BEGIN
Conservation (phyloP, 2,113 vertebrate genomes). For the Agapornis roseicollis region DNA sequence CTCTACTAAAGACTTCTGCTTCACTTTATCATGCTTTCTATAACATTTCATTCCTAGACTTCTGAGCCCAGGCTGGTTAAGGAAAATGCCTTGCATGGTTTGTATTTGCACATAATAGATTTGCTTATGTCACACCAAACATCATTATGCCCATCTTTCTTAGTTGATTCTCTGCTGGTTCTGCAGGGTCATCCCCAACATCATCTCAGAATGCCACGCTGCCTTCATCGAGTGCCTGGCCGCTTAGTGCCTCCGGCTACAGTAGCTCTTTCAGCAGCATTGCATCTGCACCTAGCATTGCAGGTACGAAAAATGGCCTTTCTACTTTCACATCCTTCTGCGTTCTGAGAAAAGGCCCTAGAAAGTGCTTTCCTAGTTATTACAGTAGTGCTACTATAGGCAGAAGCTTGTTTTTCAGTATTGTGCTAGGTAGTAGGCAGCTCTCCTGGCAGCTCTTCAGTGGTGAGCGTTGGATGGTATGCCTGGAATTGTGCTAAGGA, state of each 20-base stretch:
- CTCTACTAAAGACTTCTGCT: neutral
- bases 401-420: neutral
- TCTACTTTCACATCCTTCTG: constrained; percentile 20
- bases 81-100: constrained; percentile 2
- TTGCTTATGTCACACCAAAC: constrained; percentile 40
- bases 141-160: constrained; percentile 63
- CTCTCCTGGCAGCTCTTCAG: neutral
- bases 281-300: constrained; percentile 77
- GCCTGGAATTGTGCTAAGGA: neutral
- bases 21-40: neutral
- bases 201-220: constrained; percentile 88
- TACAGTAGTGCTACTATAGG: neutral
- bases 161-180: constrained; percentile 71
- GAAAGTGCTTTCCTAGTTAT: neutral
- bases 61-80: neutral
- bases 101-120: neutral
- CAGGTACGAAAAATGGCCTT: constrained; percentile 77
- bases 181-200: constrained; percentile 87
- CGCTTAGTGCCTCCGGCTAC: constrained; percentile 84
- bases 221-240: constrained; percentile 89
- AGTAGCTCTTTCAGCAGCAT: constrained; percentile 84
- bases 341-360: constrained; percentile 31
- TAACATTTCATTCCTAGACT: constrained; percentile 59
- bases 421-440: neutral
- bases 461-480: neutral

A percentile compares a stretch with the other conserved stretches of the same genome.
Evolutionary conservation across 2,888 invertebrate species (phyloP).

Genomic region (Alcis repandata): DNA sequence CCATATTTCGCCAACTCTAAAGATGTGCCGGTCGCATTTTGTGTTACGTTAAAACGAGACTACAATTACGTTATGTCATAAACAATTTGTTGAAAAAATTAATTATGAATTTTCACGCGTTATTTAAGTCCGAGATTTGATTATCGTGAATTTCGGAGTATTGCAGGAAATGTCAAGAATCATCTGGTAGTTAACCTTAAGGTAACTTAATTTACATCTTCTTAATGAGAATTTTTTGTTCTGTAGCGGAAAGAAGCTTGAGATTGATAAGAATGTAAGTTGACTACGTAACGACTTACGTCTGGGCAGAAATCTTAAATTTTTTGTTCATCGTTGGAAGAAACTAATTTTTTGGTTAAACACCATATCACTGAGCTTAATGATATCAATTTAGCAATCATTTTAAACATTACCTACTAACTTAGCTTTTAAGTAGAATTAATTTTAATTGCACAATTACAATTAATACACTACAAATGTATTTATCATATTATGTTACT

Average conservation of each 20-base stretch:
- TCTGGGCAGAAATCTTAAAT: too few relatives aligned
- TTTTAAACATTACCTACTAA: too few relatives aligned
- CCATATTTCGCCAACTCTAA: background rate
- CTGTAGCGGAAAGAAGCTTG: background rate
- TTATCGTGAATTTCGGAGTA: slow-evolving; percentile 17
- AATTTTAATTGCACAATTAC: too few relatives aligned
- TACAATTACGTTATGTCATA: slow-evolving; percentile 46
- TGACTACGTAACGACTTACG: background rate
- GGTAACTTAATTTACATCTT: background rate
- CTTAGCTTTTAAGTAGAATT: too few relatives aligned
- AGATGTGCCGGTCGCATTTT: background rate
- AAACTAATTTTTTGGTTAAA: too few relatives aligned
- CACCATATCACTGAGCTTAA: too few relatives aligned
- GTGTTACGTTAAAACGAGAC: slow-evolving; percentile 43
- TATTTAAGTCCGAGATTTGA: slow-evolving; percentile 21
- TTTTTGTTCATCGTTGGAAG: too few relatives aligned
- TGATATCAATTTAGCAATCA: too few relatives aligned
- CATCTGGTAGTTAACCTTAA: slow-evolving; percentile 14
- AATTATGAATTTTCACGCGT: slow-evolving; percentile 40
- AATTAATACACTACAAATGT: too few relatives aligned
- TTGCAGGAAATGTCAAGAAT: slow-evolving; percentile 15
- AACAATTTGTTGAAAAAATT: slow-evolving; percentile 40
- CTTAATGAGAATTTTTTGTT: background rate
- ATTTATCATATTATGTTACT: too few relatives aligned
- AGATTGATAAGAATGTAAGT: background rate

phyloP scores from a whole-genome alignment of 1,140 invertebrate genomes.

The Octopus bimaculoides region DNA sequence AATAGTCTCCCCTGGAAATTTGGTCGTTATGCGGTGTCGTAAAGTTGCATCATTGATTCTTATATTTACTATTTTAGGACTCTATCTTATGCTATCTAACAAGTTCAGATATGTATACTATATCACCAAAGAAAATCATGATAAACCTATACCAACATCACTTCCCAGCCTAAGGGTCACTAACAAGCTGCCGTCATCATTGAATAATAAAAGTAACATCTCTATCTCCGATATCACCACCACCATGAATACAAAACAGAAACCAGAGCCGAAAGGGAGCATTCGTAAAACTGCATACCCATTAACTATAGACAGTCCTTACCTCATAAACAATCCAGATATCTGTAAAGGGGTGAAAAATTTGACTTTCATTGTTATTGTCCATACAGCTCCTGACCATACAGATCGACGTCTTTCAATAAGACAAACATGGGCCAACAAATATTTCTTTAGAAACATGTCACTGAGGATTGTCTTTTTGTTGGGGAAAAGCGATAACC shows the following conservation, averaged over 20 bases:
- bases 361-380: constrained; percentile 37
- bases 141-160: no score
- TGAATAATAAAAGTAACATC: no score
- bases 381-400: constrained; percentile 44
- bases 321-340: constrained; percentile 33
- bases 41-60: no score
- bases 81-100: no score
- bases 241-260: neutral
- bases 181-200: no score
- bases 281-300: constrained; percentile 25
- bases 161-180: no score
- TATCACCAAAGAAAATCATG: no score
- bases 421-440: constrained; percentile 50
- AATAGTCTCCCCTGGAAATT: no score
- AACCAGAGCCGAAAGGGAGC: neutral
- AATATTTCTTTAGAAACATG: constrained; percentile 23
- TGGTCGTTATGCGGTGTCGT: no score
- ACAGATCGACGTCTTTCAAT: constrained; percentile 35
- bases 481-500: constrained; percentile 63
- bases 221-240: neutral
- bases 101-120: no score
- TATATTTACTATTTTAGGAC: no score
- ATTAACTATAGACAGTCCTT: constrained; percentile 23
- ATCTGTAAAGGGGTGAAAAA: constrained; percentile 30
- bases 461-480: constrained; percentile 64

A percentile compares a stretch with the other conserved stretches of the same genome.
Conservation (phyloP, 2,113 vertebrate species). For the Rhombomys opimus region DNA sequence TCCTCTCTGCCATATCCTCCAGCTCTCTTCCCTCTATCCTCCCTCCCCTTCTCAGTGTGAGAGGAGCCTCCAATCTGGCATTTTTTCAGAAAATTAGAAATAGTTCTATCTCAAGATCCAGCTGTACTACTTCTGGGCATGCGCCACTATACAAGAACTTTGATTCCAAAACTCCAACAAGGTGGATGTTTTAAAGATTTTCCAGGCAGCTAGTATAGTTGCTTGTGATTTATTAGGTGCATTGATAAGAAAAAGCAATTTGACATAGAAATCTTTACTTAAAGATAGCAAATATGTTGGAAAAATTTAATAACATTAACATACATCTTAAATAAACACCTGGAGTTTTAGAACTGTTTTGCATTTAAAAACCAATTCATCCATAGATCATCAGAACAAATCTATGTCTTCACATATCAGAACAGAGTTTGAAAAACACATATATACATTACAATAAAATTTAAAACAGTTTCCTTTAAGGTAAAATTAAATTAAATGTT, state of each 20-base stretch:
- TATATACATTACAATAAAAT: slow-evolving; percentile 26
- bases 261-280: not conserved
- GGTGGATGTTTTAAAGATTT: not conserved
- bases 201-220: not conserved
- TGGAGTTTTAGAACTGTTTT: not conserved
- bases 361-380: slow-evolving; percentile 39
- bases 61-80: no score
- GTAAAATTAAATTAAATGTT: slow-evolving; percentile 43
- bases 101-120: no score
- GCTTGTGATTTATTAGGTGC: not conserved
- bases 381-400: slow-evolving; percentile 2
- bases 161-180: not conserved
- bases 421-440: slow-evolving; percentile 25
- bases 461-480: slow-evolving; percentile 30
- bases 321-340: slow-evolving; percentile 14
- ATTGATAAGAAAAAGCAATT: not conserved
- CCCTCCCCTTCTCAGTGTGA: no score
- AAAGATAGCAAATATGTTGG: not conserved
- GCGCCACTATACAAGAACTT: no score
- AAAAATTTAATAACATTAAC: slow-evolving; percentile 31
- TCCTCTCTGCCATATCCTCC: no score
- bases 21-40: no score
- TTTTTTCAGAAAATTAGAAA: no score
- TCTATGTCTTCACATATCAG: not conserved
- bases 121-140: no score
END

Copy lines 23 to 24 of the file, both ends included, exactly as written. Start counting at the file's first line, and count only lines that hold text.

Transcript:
- bases 341-360: constrained; percentile 31
- TAACATTTCATTCCTAGACT: constrained; percentile 59